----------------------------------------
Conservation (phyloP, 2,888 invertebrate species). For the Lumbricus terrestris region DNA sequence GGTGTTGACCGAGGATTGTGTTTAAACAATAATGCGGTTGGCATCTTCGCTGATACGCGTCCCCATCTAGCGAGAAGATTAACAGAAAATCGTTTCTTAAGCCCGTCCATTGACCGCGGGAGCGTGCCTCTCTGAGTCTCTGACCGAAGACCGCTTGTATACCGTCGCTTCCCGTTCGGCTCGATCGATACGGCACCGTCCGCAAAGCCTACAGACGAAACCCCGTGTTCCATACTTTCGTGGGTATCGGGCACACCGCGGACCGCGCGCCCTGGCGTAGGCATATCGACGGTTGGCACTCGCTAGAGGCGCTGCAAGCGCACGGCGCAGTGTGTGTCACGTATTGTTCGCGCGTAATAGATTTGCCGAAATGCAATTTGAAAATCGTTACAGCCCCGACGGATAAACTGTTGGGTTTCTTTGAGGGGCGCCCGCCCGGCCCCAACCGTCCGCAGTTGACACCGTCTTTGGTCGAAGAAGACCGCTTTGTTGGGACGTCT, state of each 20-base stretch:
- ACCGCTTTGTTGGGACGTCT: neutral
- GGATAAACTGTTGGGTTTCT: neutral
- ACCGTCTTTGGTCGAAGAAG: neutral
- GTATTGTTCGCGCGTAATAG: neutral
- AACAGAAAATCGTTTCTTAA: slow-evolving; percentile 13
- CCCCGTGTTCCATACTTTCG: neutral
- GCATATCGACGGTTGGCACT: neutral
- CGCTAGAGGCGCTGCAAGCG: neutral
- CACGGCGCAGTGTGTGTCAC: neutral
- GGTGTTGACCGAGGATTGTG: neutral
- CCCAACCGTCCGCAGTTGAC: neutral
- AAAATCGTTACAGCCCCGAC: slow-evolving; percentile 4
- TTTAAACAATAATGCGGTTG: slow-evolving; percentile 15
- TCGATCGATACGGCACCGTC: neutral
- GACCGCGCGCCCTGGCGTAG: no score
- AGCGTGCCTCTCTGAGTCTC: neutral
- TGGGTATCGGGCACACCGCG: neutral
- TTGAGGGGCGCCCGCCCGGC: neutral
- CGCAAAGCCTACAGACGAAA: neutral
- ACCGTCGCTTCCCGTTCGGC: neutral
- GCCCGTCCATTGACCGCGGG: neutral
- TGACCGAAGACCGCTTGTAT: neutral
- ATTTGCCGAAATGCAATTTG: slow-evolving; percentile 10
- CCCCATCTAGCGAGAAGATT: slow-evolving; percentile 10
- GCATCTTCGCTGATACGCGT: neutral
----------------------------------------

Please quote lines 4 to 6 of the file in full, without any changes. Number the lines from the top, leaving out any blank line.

- ACCGTCTTTGGTCGAAGAAG: neutral
- GTATTGTTCGCGCGTAATAG: neutral
- AACAGAAAATCGTTTCTTAA: slow-evolving; percentile 13